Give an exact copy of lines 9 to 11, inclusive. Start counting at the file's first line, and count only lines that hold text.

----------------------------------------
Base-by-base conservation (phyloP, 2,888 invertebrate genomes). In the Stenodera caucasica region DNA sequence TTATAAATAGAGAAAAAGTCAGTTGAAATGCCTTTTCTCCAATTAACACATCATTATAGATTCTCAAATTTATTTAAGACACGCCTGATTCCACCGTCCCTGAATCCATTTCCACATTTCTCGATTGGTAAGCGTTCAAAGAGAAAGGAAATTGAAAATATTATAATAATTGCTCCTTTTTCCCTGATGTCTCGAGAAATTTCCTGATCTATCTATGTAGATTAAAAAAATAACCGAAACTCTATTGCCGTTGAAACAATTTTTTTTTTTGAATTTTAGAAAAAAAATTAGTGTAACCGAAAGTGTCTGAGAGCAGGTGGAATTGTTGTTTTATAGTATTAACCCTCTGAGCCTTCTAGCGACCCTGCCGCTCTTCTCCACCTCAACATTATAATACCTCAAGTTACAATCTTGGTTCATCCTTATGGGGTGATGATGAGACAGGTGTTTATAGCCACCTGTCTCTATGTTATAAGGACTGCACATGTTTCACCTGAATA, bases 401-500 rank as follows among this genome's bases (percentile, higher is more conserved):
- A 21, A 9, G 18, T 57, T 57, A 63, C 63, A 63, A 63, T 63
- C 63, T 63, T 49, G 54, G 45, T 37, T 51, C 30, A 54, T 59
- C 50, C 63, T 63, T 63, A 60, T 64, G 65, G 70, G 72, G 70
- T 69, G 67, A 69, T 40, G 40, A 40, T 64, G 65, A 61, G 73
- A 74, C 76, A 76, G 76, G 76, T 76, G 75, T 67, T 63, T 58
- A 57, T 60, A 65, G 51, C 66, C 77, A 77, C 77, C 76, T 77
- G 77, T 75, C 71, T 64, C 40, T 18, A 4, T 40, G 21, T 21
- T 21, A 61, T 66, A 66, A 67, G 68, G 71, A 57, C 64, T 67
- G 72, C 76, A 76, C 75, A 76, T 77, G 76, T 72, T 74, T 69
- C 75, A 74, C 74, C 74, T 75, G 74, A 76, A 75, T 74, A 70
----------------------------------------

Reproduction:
- T 21, A 61, T 66, A 66, A 67, G 68, G 71, A 57, C 64, T 67
- G 72, C 76, A 76, C 75, A 76, T 77, G 76, T 72, T 74, T 69
- C 75, A 74, C 74, C 74, T 75, G 74, A 76, A 75, T 74, A 70